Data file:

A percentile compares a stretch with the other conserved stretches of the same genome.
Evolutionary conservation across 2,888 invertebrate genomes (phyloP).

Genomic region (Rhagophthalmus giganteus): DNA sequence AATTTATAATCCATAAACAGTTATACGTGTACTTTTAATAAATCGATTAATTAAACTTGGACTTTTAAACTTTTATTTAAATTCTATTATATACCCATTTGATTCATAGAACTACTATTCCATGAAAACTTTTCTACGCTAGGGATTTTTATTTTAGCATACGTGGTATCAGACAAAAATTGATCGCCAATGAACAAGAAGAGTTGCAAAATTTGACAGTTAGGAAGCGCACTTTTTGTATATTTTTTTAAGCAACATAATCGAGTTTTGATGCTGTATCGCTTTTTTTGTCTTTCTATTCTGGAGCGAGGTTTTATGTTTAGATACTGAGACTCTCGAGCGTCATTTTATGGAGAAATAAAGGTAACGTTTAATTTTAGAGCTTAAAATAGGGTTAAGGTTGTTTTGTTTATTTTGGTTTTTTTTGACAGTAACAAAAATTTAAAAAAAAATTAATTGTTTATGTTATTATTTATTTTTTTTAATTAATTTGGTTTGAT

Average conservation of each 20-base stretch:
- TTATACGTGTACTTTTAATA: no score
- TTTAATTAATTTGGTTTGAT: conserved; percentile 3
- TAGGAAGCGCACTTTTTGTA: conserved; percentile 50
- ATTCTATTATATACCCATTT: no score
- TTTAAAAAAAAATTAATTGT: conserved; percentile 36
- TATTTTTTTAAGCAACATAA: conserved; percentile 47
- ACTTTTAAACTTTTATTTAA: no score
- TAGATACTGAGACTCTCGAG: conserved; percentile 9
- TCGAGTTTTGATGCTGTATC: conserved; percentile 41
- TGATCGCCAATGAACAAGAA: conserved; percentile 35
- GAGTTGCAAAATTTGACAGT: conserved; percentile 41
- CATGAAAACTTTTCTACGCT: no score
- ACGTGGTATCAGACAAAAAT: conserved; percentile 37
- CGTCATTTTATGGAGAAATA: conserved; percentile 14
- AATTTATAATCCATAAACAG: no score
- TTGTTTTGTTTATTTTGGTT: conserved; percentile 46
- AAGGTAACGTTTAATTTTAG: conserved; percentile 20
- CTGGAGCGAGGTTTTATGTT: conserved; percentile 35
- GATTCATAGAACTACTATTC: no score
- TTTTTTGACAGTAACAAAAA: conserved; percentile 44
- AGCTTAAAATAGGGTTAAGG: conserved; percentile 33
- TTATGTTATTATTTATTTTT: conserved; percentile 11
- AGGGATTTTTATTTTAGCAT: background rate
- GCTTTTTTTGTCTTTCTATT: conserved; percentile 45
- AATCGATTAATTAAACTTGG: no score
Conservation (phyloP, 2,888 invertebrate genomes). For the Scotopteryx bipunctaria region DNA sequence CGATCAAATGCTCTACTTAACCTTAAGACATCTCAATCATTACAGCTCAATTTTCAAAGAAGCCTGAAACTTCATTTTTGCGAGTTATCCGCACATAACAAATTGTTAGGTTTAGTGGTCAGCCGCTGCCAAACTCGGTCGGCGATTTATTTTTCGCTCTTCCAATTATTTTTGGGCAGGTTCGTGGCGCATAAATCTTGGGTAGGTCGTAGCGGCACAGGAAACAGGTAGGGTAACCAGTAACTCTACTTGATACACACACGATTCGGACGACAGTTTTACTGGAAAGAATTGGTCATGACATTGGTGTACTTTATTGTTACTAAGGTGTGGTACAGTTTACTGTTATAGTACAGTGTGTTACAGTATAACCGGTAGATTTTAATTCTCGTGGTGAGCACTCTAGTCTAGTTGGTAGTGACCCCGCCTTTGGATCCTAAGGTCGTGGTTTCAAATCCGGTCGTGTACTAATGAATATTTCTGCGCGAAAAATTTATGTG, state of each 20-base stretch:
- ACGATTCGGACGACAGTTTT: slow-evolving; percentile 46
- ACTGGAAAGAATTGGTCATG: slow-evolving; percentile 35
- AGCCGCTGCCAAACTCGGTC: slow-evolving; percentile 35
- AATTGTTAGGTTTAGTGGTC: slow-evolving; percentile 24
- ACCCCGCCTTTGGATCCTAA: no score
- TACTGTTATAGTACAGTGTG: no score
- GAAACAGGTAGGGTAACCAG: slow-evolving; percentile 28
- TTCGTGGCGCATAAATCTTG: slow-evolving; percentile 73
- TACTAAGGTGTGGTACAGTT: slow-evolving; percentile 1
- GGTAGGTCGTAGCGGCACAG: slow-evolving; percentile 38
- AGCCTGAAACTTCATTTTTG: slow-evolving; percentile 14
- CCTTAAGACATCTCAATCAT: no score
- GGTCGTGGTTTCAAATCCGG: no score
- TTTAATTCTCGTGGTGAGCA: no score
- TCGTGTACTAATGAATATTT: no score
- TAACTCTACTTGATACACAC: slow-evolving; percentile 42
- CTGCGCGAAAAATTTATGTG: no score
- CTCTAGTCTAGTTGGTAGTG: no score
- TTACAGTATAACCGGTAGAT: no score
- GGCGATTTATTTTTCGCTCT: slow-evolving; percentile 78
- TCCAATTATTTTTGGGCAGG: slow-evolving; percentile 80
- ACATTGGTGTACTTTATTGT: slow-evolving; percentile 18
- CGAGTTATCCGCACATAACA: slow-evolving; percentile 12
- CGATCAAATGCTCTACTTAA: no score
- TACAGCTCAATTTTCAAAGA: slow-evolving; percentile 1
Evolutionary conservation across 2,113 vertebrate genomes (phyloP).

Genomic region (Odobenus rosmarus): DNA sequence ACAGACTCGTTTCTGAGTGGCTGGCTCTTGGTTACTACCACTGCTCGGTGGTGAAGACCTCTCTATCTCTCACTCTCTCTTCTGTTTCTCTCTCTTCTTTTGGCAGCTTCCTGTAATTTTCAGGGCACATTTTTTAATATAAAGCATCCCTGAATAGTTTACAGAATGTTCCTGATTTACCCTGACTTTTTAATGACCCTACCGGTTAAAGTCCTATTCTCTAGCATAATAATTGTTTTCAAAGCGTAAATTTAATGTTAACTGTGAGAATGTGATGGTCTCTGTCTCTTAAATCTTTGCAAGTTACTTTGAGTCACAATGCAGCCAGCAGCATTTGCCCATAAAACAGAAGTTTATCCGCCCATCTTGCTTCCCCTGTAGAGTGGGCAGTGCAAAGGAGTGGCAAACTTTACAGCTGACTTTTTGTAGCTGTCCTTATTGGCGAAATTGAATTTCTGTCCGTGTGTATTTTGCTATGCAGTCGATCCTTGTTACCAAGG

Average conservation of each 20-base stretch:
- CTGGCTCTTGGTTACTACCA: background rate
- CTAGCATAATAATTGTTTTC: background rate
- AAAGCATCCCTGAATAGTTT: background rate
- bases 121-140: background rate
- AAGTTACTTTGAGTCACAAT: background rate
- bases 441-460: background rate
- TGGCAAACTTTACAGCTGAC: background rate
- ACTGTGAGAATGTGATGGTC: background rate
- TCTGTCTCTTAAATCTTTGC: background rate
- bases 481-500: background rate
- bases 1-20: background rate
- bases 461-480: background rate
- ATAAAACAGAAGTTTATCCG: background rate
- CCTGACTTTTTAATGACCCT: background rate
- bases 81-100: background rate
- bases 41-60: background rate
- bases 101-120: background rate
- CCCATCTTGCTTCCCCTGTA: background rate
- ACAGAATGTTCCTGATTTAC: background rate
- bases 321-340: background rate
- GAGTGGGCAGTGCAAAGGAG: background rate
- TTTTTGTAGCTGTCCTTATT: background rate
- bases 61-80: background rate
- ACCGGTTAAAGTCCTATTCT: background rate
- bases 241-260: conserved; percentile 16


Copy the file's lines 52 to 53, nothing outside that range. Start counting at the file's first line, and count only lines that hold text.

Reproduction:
- ACATTGGTGTACTTTATTGT: slow-evolving; percentile 18
- CGAGTTATCCGCACATAACA: slow-evolving; percentile 12